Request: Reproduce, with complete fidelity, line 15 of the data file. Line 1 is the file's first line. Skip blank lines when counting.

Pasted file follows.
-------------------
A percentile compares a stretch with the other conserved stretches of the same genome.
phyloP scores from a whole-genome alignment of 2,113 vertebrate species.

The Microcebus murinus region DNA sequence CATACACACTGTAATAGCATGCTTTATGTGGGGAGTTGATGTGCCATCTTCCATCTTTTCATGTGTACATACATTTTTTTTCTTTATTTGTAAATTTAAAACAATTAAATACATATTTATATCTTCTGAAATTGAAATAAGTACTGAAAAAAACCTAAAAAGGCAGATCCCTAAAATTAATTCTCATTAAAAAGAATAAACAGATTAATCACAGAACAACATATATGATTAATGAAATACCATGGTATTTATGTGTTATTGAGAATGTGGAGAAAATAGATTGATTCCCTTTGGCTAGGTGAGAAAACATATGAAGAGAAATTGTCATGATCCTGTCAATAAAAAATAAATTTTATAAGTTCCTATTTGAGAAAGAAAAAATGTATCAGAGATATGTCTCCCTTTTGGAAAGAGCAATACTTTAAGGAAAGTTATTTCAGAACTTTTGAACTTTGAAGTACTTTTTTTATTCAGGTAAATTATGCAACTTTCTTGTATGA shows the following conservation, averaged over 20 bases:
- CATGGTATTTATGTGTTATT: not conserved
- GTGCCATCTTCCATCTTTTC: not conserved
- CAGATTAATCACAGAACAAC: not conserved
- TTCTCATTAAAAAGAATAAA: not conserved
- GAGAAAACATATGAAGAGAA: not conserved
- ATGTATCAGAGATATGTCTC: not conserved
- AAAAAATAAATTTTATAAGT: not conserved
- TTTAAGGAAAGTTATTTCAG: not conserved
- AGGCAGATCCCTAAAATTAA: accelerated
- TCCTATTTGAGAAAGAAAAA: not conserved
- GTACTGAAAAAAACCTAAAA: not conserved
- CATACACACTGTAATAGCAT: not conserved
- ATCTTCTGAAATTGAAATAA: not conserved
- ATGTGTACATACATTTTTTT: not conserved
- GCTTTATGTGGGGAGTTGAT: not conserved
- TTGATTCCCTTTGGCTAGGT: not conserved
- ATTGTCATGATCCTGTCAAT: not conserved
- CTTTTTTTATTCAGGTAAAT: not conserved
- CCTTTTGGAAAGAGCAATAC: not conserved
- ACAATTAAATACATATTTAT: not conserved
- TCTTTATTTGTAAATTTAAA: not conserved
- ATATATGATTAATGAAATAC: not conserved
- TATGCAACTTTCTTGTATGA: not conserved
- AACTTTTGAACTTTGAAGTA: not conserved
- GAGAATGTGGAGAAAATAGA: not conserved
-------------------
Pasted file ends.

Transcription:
- CATACACACTGTAATAGCAT: not conserved